Australian Humpback Dolphins
Species Name: Sousa sahulensis
Australian Humpback Dolphins have a lengthened, low and triangular dorsal fin and a humped back appearance. As the dolphins age, the fatty tissue causes the hump to increase and the colouring of the forehead and dorsal fin to whiten. Calves are born grey and are often 1 metre in length and can grow up to 2.7 metres.
Humpback dolphins have mounded foreheads and long beaks containing around 31 to 33 teeth. The flippers of these species are short and rounded with a large tail.
These dolphins grow between 2.6-2.7 metres. These dolphins can weigh up to between 260kg, but commonly weigh around 200kg.
Biology and Ecology
Australian Humpback Dolphins can be found commonly in the tropical waters of Northern Australia such as Moreton Bay and Gladstone, as well as Southern New Guinea. They can also be found in the tropical waters of Shark Bay, Western Australia. They prefer regions where waters are less than 20 metres deep, estuarine and coastal regions.
This species prefers a diet of fish, prawns, molluscs, crabs, squids and octopus depending on the season. They are described to be opportunistic feeders. Australian Humpback Dolphins reach sexual maturity around the age of 14. Gestation lasts between 10-12 months.
Behaviour and Social Organisation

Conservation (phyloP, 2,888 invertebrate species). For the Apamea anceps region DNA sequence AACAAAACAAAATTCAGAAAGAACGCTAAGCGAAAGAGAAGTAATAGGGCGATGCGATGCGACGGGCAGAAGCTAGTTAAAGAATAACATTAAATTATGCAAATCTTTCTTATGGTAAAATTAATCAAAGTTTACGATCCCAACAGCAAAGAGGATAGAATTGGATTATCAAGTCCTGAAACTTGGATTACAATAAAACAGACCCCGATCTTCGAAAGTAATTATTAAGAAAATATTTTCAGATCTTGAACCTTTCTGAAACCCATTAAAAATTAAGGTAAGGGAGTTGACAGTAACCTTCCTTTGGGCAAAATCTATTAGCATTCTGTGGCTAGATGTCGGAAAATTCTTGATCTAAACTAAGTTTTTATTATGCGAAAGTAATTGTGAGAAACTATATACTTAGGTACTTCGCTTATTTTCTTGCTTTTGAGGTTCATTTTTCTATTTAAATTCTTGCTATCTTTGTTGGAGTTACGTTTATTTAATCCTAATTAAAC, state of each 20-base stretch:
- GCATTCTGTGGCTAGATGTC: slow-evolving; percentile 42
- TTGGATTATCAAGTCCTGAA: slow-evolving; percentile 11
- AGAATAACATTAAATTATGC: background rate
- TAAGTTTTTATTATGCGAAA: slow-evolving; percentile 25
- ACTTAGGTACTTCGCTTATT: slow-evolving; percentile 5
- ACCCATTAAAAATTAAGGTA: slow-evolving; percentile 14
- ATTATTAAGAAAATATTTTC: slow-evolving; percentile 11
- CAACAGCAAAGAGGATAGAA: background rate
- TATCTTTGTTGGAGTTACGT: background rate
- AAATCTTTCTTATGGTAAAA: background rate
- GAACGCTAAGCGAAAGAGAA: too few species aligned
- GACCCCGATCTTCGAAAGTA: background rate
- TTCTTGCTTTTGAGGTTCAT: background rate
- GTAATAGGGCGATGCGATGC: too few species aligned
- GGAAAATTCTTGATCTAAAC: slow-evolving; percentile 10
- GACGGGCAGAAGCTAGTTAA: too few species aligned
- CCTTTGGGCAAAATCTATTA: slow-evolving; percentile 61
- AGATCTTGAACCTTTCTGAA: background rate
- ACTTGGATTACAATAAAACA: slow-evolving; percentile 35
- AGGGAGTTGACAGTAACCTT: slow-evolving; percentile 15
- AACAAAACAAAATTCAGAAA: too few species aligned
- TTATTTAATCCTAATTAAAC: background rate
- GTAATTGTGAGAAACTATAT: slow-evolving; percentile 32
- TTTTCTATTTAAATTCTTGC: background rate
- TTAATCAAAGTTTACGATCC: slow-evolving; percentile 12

They often hang around in groups of 31, but in Moreton Bay it has been recorded that group size is usually 2-3. They have strong mother and calf relationships, lasting up to four years.
Alpha males or sometimes alpha females lead the pod. They are leisurely swimmers and does not surf bow waves.
There is not much known about the communication of the Australian Humpback Dolphin. According to research conducted by S.M Van Parijs and P.J Corkeron at Moreton Bay found that Australian Humpback Dolphins increased the rate of whistling after the boat moved through the area less than 1.5km away, however this did not affect the rate of which dolphins produced click trains and burst pulse vocalisations, calves created fewer vocalisations. This suggests that the noise from the vessels affects group consistency. The research also suggests that mother and calf pairs exhibit a need to re-establish vocal connection.
The Australian Humpback Dolphin is listed as vulnerable in Queensland (Nature Conservation Act 1992 (Queensland): August 2015 list as Sousa sahulensis) due to habitat destruction which has been caused by development, tourism, and incidental capture from shark control programs and fisheries.
The Australian Humpback Dolphin is also listed as vulnerable under the IUCN Red List.